Identification of Chemically Diverse Chk1 Inhibitors by Receptor-Based Virtual Screening.Foloppe, N., Fisher, L.M., Howes, R., Potter, A., Robertson, A.G.S., Surgenor, A.E.
(2006) Bioorg.Med.Chem. 14: 4792
- PubMed: 16574416
- DOI: 10.1016/j.bmc.2006.03.021
- Primary Citation of Related Structures:
- PubMed Abstract:
Inhibition of the Chk1 kinase by small molecules is of great therapeutic interest for oncology and in understanding the cellular regulation of the G2/M checkpoint. We report how computational docking of a large electronic catalogue of compounds to an ...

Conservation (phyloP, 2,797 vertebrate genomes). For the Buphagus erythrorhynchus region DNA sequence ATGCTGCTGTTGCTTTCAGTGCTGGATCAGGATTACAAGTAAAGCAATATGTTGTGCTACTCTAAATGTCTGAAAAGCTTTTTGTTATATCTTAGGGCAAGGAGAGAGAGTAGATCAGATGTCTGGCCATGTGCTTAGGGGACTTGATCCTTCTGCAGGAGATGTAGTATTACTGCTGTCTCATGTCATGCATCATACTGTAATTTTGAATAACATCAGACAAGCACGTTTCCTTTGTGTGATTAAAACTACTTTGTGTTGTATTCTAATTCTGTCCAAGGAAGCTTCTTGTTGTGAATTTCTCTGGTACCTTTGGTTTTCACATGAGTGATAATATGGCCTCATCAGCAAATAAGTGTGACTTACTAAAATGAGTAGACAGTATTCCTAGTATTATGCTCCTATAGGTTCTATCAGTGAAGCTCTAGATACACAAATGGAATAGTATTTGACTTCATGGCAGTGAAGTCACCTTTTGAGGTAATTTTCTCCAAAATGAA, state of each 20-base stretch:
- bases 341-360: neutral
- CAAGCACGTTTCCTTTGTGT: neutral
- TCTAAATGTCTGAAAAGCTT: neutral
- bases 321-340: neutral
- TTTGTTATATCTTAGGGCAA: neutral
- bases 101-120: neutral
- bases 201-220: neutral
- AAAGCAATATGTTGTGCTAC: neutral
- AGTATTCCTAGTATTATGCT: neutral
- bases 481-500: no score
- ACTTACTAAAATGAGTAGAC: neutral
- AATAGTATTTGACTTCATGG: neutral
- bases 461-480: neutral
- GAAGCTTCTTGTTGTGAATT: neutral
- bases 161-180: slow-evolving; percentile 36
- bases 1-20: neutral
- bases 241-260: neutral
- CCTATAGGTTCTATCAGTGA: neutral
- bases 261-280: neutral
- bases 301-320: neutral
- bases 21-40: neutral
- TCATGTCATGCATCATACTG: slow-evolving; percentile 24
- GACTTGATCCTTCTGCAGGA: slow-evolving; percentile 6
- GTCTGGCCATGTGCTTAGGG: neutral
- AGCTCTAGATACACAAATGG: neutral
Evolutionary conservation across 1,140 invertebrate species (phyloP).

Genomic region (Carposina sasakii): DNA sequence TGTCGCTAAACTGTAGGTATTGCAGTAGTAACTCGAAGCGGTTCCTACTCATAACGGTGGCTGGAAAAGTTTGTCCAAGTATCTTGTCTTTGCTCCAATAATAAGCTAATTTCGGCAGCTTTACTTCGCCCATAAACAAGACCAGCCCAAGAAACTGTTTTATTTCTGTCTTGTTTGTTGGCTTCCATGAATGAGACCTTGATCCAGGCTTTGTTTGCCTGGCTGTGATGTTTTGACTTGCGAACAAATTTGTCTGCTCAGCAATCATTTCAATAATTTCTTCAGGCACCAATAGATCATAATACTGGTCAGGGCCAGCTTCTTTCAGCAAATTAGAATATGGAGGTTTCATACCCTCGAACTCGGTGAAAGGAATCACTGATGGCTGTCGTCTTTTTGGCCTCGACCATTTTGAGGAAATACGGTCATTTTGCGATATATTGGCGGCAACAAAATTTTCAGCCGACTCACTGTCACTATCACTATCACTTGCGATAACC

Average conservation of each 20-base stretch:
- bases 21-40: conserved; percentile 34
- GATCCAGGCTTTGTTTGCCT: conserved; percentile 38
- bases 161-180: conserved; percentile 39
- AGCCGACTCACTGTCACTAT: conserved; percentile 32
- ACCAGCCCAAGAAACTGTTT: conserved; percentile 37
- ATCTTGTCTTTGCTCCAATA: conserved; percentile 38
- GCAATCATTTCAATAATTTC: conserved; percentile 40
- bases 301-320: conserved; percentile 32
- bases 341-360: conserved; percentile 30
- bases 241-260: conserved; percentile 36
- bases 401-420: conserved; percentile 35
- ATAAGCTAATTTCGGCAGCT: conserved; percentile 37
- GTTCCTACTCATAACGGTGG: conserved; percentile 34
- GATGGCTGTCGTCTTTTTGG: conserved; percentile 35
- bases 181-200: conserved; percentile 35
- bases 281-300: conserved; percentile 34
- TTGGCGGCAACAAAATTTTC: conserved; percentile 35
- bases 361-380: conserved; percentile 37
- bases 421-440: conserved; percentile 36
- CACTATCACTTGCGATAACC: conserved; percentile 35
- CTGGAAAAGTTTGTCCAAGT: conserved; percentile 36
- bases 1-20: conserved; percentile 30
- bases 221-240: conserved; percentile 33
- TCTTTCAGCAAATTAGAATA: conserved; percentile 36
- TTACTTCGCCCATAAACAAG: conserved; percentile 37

Inhibition of the Chk1 kinase by small molecules is of great therapeutic interest for oncology and in understanding the cellular regulation of the G2/M checkpoint. We report how computational docking of a large electronic catalogue of compounds to an X-ray structure of the Chk1 ATP-binding site allowed prioritisation of a small subset of these compounds for assay. This led to the discovery of 10 novel Chk1 inhibitors, distributed among nine new and clearly different chemical scaffolds. Several of these scaffolds have promising lead-like properties. All these ligands act by competitive binding to the targeted ATP site. The crystal structures of four of these compounds bound to this site are presented, and reasonable modelled docking modes are suggested for the 5 other scaffolds. This structural context is used to assess the potential of these scaffolds for further medicinal chemistry efforts, suggesting that several of them could be elaborated to make additional interactions with the buried part of the ATP site. Some unusual interactions with the conserved kinase backbone motif are pointed out. The ligand-binding modes are also used to discuss their medicinal chemistry potential with respect to undesirable chemical functionalities, whether these functionalities bind directly to the protein or not. Overall, this work illustrates how virtual screening can identify a diverse set of ligands which bind to the targeted site. The structural models for these ligands in the Chk1 ATP-binding site will facilitate further medicinal chemistry efforts targeting this kinase.
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